BT Sport has today announced the nominees for the tenth annual BT Sport Action Woman of the Year Awards in association with The Independent. In a historic year of achievement for women’s sport, the awards celebrate six of 2022’s outstanding performances.
The vote is open to the public now until 9th November at btsport.com/actionwoman
Liz Truss had no mandate for her abrupt change of direction when she became prime minister – except from 81,000 Conservative Party members, a tiny and unrepresentative section of the population. Nor does she have any authority for her U-turns, changing the government’s fundamental stance on taxes and public spending twice in a matter of weeks.
It is a simple and fundamental principle that the government derives its democratic legitimacy from the people. The future of the country must not be decided by plotting and U-turns at Westminster; it must be decided by the people in a general election.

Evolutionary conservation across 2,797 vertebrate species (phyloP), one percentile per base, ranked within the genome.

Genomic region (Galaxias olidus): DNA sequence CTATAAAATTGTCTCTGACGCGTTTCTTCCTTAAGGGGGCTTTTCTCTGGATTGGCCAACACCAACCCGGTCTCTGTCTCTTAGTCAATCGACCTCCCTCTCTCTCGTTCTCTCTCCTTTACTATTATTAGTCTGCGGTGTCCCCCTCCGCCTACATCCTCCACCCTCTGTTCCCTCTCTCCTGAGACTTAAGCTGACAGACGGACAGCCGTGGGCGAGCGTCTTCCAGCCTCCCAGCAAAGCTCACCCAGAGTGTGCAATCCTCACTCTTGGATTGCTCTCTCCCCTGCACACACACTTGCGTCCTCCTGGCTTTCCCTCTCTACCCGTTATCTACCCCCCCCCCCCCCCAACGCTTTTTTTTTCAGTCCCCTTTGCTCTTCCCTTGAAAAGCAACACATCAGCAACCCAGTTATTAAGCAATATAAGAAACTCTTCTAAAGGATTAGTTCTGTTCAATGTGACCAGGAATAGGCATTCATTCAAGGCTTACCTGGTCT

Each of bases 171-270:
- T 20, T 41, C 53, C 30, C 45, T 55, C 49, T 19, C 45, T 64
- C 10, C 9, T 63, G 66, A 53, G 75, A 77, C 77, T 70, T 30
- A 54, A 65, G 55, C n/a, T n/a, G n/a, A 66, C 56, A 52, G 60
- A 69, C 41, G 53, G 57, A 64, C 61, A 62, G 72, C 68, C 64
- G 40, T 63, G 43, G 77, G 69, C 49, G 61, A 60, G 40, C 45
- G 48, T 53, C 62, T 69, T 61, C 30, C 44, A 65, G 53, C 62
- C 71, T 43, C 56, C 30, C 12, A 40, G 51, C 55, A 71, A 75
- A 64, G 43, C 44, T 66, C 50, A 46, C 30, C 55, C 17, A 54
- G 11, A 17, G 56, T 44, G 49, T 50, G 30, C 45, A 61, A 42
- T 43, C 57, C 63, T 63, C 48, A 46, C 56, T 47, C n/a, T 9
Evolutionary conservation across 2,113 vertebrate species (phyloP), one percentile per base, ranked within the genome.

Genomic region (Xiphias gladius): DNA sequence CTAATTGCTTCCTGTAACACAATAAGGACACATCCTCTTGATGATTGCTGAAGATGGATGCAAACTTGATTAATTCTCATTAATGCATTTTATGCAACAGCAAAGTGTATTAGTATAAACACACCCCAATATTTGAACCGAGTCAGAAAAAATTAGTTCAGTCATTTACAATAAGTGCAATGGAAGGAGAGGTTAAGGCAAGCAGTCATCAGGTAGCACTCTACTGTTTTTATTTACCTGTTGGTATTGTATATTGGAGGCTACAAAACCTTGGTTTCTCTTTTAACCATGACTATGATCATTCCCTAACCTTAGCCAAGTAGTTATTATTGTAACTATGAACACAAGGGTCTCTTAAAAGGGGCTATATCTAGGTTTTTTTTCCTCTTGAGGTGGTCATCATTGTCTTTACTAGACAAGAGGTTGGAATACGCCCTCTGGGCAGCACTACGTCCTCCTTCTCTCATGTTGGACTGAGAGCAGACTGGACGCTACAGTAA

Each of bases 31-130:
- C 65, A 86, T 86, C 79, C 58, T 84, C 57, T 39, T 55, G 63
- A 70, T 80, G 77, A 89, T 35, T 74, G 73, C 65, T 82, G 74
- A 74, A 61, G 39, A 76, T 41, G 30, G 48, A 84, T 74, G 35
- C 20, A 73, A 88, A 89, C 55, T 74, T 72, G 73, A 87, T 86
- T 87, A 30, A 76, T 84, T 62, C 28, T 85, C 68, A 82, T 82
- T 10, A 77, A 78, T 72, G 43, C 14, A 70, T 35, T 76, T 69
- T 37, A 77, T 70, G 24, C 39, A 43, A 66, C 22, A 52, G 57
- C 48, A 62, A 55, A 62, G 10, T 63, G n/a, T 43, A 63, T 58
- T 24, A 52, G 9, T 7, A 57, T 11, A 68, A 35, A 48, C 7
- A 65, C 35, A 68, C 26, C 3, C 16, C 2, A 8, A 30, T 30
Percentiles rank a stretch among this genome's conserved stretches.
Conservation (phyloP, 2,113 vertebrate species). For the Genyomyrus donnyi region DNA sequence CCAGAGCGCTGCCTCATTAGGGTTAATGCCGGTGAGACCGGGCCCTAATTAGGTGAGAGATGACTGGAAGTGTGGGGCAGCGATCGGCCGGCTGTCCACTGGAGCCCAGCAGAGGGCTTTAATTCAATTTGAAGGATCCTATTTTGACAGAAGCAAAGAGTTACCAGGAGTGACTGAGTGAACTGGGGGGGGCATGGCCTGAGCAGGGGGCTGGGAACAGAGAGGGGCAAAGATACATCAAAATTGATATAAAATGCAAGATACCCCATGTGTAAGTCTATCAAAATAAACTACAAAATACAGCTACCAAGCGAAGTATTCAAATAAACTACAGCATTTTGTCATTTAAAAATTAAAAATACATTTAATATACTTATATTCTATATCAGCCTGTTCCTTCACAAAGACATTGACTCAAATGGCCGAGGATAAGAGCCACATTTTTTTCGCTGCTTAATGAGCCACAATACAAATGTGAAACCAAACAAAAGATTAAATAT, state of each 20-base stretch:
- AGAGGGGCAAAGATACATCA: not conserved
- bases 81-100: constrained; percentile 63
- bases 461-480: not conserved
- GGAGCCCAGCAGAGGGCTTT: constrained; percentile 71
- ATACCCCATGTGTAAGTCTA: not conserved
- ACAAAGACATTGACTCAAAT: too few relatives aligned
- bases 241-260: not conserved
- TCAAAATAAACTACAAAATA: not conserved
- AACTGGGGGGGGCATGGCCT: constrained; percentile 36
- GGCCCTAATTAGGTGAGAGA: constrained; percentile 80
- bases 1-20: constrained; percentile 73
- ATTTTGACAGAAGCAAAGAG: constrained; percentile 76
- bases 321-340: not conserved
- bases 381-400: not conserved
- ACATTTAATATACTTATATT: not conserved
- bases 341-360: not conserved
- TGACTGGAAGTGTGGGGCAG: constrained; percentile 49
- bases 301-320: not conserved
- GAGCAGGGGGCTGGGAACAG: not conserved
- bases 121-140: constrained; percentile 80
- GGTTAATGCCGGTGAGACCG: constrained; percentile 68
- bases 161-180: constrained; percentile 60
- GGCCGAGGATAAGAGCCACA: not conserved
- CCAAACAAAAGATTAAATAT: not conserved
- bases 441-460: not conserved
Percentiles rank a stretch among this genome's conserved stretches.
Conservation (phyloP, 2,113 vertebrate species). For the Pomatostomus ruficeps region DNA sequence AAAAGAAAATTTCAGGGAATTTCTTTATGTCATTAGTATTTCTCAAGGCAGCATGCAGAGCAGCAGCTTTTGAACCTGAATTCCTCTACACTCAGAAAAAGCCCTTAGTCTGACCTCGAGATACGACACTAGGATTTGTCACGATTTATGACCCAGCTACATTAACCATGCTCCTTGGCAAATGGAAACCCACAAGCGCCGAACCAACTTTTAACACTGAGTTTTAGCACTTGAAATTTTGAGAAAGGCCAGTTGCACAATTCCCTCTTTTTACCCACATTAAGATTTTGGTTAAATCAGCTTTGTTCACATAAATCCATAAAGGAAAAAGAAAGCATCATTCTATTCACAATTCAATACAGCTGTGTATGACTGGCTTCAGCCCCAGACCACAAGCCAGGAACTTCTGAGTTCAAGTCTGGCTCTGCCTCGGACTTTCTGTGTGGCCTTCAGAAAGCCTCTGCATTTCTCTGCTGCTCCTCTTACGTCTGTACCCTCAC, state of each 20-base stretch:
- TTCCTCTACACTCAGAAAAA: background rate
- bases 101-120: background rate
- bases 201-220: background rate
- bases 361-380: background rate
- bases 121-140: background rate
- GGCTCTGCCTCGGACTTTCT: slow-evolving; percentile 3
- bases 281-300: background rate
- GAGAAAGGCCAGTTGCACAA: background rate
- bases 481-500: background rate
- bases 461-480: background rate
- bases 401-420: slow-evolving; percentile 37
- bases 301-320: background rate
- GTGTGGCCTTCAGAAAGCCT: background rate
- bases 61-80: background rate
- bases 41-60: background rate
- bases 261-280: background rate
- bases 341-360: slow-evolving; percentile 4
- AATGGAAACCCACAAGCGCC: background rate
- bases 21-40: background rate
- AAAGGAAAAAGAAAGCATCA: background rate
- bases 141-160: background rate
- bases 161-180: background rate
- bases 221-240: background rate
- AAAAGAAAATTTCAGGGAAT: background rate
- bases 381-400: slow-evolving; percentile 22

Sign the petition here.
Read back over our Feed the Future coverage so far. Our campaign demands that the government extends free lunches to all children in desperate poverty in England – not just those whose parents earn less than £7400 per year.
Our features marking Black History Month can be viewed here, including contributions from Diane Abbott, Kéllé Bryan, Ayo Akinwolere, Danny Welbeck, Marcus Ryder, DJ Spoony and Judi Love.
This month, we are proud to feature The Sickle Cell Society.
Set up as a registered charity in 1979, the society was formed by a group of patients, parents and health professionals who were all concerned about the lack of understanding and the inadequacy of treatment for people living with sickle cell disorder.
It provides a helpline, information, resources and mentoring, as well as campaigning. Much of the charity’s work is around supporting children and young people through online and in-person events.
The Sickle Cell Society collaborates with the NHS on screening and runs programmes throughout the UK to help recruit blood donors; particularly donors from the Black community.
If you are interested in finding out more about the work of the Sickle Cell Society, visit www.sicklecellsociety.org